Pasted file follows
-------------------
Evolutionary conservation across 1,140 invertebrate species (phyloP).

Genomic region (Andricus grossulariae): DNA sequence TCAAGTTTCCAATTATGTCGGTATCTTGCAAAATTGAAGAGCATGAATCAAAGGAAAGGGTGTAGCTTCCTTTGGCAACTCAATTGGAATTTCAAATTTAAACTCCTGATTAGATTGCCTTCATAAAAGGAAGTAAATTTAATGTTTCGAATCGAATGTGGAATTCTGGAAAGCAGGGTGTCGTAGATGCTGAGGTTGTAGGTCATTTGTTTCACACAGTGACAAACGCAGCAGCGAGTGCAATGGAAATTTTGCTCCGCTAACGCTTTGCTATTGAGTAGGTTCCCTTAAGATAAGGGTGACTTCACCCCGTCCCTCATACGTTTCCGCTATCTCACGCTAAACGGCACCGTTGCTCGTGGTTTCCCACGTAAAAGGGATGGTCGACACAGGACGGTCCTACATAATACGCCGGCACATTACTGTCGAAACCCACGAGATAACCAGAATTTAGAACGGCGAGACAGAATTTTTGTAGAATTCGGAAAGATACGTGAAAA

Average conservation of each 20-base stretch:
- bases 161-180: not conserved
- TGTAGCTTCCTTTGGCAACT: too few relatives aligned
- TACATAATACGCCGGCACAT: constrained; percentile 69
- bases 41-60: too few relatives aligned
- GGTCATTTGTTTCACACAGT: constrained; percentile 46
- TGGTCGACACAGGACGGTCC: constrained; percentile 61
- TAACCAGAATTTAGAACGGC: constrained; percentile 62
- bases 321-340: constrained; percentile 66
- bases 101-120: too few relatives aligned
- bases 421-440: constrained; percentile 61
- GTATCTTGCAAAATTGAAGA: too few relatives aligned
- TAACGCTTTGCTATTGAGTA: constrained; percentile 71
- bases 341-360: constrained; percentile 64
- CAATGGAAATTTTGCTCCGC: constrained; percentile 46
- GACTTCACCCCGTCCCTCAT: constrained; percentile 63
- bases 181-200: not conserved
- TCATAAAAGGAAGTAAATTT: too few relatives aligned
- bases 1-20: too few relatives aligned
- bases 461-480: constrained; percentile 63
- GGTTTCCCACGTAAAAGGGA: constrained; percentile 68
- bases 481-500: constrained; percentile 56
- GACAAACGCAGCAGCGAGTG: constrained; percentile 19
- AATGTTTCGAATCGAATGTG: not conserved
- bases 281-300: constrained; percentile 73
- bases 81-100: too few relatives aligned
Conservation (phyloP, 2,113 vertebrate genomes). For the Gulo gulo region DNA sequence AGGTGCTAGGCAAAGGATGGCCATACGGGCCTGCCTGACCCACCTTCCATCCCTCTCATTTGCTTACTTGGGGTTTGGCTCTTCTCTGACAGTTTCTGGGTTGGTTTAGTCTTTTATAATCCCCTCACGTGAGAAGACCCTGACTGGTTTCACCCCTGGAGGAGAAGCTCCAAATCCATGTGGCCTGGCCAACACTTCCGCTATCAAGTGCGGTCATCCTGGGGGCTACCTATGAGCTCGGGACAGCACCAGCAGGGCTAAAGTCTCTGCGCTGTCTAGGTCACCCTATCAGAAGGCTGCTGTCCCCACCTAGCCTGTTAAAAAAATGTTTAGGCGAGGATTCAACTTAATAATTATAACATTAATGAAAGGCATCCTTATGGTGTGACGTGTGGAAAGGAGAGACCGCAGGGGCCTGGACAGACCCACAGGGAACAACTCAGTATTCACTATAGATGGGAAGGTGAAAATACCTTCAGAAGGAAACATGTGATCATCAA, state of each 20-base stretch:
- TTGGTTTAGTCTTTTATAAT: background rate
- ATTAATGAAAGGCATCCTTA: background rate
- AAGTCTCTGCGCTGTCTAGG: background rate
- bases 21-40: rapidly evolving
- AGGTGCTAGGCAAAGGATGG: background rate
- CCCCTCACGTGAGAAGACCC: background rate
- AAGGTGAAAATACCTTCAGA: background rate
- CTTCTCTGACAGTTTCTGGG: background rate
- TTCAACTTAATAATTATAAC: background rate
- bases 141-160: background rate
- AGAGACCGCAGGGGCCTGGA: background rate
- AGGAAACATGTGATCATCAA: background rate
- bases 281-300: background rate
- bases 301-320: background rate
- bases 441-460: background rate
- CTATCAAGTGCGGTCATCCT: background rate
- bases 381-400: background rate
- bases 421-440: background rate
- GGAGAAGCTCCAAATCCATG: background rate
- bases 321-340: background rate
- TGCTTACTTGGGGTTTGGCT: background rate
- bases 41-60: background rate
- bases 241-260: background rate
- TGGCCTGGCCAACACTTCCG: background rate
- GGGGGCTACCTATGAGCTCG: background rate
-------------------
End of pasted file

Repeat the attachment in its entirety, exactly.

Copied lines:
Evolutionary conservation across 1,140 invertebrate species (phyloP).

Genomic region (Andricus grossulariae): DNA sequence TCAAGTTTCCAATTATGTCGGTATCTTGCAAAATTGAAGAGCATGAATCAAAGGAAAGGGTGTAGCTTCCTTTGGCAACTCAATTGGAATTTCAAATTTAAACTCCTGATTAGATTGCCTTCATAAAAGGAAGTAAATTTAATGTTTCGAATCGAATGTGGAATTCTGGAAAGCAGGGTGTCGTAGATGCTGAGGTTGTAGGTCATTTGTTTCACACAGTGACAAACGCAGCAGCGAGTGCAATGGAAATTTTGCTCCGCTAACGCTTTGCTATTGAGTAGGTTCCCTTAAGATAAGGGTGACTTCACCCCGTCCCTCATACGTTTCCGCTATCTCACGCTAAACGGCACCGTTGCTCGTGGTTTCCCACGTAAAAGGGATGGTCGACACAGGACGGTCCTACATAATACGCCGGCACATTACTGTCGAAACCCACGAGATAACCAGAATTTAGAACGGCGAGACAGAATTTTTGTAGAATTCGGAAAGATACGTGAAAA

Average conservation of each 20-base stretch:
- bases 161-180: not conserved
- TGTAGCTTCCTTTGGCAACT: too few relatives aligned
- TACATAATACGCCGGCACAT: constrained; percentile 69
- bases 41-60: too few relatives aligned
- GGTCATTTGTTTCACACAGT: constrained; percentile 46
- TGGTCGACACAGGACGGTCC: constrained; percentile 61
- TAACCAGAATTTAGAACGGC: constrained; percentile 62
- bases 321-340: constrained; percentile 66
- bases 101-120: too few relatives aligned
- bases 421-440: constrained; percentile 61
- GTATCTTGCAAAATTGAAGA: too few relatives aligned
- TAACGCTTTGCTATTGAGTA: constrained; percentile 71
- bases 341-360: constrained; percentile 64
- CAATGGAAATTTTGCTCCGC: constrained; percentile 46
- GACTTCACCCCGTCCCTCAT: constrained; percentile 63
- bases 181-200: not conserved
- TCATAAAAGGAAGTAAATTT: too few relatives aligned
- bases 1-20: too few relatives aligned
- bases 461-480: constrained; percentile 63
- GGTTTCCCACGTAAAAGGGA: constrained; percentile 68
- bases 481-500: constrained; percentile 56
- GACAAACGCAGCAGCGAGTG: constrained; percentile 19
- AATGTTTCGAATCGAATGTG: not conserved
- bases 281-300: constrained; percentile 73
- bases 81-100: too few relatives aligned
Conservation (phyloP, 2,113 vertebrate genomes). For the Gulo gulo region DNA sequence AGGTGCTAGGCAAAGGATGGCCATACGGGCCTGCCTGACCCACCTTCCATCCCTCTCATTTGCTTACTTGGGGTTTGGCTCTTCTCTGACAGTTTCTGGGTTGGTTTAGTCTTTTATAATCCCCTCACGTGAGAAGACCCTGACTGGTTTCACCCCTGGAGGAGAAGCTCCAAATCCATGTGGCCTGGCCAACACTTCCGCTATCAAGTGCGGTCATCCTGGGGGCTACCTATGAGCTCGGGACAGCACCAGCAGGGCTAAAGTCTCTGCGCTGTCTAGGTCACCCTATCAGAAGGCTGCTGTCCCCACCTAGCCTGTTAAAAAAATGTTTAGGCGAGGATTCAACTTAATAATTATAACATTAATGAAAGGCATCCTTATGGTGTGACGTGTGGAAAGGAGAGACCGCAGGGGCCTGGACAGACCCACAGGGAACAACTCAGTATTCACTATAGATGGGAAGGTGAAAATACCTTCAGAAGGAAACATGTGATCATCAA, state of each 20-base stretch:
- TTGGTTTAGTCTTTTATAAT: background rate
- ATTAATGAAAGGCATCCTTA: background rate
- AAGTCTCTGCGCTGTCTAGG: background rate
- bases 21-40: rapidly evolving
- AGGTGCTAGGCAAAGGATGG: background rate
- CCCCTCACGTGAGAAGACCC: background rate
- AAGGTGAAAATACCTTCAGA: background rate
- CTTCTCTGACAGTTTCTGGG: background rate
- TTCAACTTAATAATTATAAC: background rate
- bases 141-160: background rate
- AGAGACCGCAGGGGCCTGGA: background rate
- AGGAAACATGTGATCATCAA: background rate
- bases 281-300: background rate
- bases 301-320: background rate
- bases 441-460: background rate
- CTATCAAGTGCGGTCATCCT: background rate
- bases 381-400: background rate
- bases 421-440: background rate
- GGAGAAGCTCCAAATCCATG: background rate
- bases 321-340: background rate
- TGCTTACTTGGGGTTTGGCT: background rate
- bases 41-60: background rate
- bases 241-260: background rate
- TGGCCTGGCCAACACTTCCG: background rate
- GGGGGCTACCTATGAGCTCG: background rate